We recently published a research report in partnership with the law firm of Polsinelli. The report analyzed the outcomes of bankruptcy cases involving real estate. More specifically, the report covered cases with more than $1 million in assets that were filed as Single Asset Real Estate bankruptcies in 2015. (One of the reasons that the cases are not more current is that the report was looking at how the cases were concluded which could be as long as a year after filing.) A free copy of the report is available at distressindex.com.
The report presents the various outcomes that came about in the cases and the average time involved to achieve the outcome. According Jerry Switzer, one of the report’s authors, one of the more interesting conclusions from the analysis is that “in the majority of cases end of with the sale of the property in one way or another”.
Below is a webinar by the Polsinelli firm discussing both this report and the distress indices:
(A larger view of the presentation can be found here.)
Yesterday, thirty-six bankruptcies were filed that involved New York City taxis. (The cases are being jointly administered under two cases Brownie Taxi, LLC and Wrestler Taxi, LLC). All of the companies are managed by Evgeny Freidman. These filings are only the latest taxis serving New York that have filed for bankruptcy. In the past few years there have been more than 100 bankruptcies involving taxi companies.
New York City, like most major US cities, tightly controls the number of cars allowed to operate as taxis. According to Wikipedia, in 2016 the number was 13,587. This number is controlled by the city by issuing “medallions” which have to be affixed to the car. The medallions are transferable which has resulted in an active secondary market. For most of the twentieth century, medallions were viewed as a valuable commodity. Prices increased year over year and there was a group of commercial banks and specialty lenders that would advance loans that were collateralized by the medallions. As recently at 2014, medallions were trading for more than $1,000,000 with fleet medallions trading for as much as $1,300,000.
Now all that has changed. The New York Post reported in April that a single medallion traded for as low as $241,000. As many as 46 medallions are being auctioned off in September as part of a bankruptcy sale (see auction site). The collapse in pricing is being blamed on the rise of ride sharing services such as Uber and Lyft whose drivers are not required to have a medallion.
The collapse of the medallion market mirrors that of the housing crisis. Individuals that borrowed against their medallions now find that they owe significantly more than their medallion is worth, companies are struggling to refinance their debt, and credit unions and other financial institutions who have portfolio exposure are suffering. One creditors that has been hit the hardest is Medallion Financial Corp. (Nasdaq: MFIN). Once a darling, the company is now trading at only 3.18 times its trailing twelve months earnings.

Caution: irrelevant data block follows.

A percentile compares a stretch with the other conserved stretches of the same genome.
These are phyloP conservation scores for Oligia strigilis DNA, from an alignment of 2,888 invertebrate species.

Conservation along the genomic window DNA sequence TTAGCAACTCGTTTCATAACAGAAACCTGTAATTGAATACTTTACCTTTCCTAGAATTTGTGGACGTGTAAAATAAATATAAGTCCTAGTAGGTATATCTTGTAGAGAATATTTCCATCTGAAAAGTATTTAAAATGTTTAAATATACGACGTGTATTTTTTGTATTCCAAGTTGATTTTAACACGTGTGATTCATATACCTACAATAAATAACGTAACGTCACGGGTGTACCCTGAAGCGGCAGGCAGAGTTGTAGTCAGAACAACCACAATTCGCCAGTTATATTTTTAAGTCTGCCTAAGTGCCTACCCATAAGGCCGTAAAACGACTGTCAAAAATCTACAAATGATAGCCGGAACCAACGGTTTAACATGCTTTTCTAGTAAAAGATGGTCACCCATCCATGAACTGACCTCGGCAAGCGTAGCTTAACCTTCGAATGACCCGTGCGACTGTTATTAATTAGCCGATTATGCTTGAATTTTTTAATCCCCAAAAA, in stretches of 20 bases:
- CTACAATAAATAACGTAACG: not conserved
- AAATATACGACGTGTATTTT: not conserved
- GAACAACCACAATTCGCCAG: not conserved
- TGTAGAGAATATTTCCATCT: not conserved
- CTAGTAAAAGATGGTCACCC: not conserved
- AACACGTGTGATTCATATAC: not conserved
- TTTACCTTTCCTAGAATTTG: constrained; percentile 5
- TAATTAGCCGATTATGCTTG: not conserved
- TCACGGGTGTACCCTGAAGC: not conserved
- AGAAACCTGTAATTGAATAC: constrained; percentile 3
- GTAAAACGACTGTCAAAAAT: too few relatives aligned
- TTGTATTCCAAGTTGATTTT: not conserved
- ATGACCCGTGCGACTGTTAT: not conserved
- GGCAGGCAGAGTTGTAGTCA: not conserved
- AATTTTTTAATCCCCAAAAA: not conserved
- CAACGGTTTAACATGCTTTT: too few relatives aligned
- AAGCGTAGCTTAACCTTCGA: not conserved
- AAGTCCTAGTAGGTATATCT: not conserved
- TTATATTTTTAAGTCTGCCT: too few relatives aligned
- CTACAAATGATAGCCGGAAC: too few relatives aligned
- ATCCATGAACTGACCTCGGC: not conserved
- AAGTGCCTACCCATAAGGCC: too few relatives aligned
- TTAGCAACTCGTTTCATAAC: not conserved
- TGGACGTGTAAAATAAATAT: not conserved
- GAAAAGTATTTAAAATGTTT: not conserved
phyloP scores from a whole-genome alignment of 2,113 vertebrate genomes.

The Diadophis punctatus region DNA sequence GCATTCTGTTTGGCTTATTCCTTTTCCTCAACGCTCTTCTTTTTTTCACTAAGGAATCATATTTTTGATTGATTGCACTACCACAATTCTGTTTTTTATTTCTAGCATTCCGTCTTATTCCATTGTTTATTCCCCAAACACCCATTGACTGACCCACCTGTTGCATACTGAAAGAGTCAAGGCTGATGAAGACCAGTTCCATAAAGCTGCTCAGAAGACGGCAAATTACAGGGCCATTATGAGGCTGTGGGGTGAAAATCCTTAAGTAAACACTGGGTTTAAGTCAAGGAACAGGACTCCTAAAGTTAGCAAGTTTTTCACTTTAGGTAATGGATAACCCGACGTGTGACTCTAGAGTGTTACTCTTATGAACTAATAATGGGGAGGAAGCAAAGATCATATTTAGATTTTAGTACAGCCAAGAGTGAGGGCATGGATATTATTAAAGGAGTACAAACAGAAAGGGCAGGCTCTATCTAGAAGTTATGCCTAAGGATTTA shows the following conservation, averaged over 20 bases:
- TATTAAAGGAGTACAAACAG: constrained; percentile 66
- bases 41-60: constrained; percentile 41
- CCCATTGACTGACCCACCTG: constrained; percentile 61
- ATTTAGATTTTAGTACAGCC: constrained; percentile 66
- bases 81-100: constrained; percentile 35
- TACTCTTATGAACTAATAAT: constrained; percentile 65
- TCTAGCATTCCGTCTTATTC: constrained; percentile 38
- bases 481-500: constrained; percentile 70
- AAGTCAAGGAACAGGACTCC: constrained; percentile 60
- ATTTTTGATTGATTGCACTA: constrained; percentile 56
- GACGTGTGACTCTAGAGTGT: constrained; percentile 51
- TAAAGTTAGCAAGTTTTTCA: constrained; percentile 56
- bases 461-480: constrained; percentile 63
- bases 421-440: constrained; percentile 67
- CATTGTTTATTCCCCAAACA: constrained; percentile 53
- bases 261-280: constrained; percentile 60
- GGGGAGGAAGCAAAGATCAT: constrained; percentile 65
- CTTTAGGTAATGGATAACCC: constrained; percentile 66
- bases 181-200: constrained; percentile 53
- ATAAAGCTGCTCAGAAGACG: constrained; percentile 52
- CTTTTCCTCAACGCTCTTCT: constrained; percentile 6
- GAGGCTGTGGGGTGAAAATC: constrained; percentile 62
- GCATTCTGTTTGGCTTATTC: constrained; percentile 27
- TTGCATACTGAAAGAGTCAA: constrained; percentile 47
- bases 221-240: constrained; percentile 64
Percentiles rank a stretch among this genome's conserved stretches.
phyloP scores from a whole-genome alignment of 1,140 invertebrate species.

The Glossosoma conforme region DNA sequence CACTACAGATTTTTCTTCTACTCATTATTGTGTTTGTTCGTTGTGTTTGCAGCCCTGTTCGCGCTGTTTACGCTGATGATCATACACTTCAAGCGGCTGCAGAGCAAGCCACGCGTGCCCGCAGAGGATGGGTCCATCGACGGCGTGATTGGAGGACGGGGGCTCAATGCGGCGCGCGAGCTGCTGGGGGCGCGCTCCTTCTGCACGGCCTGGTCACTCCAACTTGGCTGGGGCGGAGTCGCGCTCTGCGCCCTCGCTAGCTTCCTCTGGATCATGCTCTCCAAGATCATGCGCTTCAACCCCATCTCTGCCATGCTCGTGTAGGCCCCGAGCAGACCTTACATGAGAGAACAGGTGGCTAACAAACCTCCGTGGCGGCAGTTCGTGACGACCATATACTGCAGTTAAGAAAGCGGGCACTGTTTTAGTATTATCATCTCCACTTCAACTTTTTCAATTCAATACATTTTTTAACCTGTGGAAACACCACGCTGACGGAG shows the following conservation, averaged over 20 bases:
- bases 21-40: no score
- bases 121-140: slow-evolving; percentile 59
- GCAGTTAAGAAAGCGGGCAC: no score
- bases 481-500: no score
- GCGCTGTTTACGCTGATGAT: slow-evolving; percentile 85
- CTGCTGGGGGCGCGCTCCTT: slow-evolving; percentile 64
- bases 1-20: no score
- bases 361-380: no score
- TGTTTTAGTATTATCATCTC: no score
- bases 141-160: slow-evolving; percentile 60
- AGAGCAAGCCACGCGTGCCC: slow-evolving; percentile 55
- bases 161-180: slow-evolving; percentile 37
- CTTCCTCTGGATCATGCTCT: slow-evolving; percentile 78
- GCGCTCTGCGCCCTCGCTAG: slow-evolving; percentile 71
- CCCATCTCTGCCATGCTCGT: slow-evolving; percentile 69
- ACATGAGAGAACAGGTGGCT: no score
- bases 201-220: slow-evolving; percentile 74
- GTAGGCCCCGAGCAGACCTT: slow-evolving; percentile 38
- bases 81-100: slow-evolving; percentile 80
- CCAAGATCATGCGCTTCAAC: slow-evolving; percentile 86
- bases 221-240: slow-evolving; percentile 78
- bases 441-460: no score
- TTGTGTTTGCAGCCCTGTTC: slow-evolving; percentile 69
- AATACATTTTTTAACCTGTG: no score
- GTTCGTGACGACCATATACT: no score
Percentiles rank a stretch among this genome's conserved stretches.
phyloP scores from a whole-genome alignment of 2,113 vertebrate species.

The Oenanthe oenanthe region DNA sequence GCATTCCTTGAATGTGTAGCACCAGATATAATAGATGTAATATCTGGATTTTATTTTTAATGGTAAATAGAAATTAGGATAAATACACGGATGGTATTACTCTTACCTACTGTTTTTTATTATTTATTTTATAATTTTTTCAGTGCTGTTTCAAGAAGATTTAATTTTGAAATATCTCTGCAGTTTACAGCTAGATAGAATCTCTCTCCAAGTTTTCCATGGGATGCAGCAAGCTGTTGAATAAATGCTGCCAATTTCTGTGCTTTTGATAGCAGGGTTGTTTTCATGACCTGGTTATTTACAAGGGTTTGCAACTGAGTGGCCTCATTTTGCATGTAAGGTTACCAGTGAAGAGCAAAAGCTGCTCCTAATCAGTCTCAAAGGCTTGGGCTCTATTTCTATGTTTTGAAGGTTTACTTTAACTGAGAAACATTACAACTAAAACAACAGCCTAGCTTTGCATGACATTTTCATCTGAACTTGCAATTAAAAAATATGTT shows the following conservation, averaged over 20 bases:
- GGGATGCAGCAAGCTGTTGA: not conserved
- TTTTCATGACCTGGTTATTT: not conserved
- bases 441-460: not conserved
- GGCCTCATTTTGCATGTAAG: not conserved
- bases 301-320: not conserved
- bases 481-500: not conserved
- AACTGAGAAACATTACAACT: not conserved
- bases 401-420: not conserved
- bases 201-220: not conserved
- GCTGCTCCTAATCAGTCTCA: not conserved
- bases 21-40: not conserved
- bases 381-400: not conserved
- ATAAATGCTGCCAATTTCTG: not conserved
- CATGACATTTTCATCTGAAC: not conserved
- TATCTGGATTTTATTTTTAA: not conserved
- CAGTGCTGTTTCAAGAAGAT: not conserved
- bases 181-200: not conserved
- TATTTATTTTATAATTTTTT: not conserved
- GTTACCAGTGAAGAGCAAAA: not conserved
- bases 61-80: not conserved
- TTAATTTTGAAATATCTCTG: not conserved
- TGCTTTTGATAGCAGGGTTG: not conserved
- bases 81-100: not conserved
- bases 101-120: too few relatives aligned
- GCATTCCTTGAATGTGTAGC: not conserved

Here are a few recent articles:
The latest results for the Polsinelli/TrBk Distress Indices were published on August 15th. covering the second quarter of 2017. The indices continue to show a reduction in the level of distress in the economy in general, both the general index and the specialty real estate index were down. At the same time the specialty index for healthcare reached an all time high, suggesting that healthcare contrarily continues to struggle.
A copy of the report can be obtained at:
One of the recurring themes for this blog is going to be that bankruptcy filings can be a rich source of information about businesses, how they are conducted and financed.
The largest single case real estate case that filed in the second quarter of 2017 was AINA LE’A, Inc. The case involved multiple parcels of development land on the western side of the island of Hawaii totaling more than 1,050 acres. The company has been working for the past eight years on a development plan for the properties which involved significant litigation with the Hawaii State Land Use Commission, neighbors, and the County of Hawaii.
In the debtor’s Motion to Approve Debtor in Possession Financing (copy available here), the company outlines a complicated financing structure including more than 500 shareholders, significant seller financing, and various construction and working capital loans. This is not particularly surprising. Any large development project is going to have a complicated structure especially one that has been delayed for a long time.
What did catch our eye was that much of the equity in the project is derived from the sale of more than $44 million “Undivided Land Fractions” to investors “primarily in Asia and Australia” and a $34 million term loan from a group called Whales Point Fund that is “to be funded by an EB-5 investor program.” The DIP motion did not provide any information about the how the EB-5 program works and we could not find any information online about the provider of the loan, Whales Point Fund. We suspect that somehow the ULF would be the entry point to the process.
While EB-5s are well known (there is even a website and a magazine dedicated to the program which provides a helpful explanation of the process), we were surprised to see the scale of the program and its sophistication.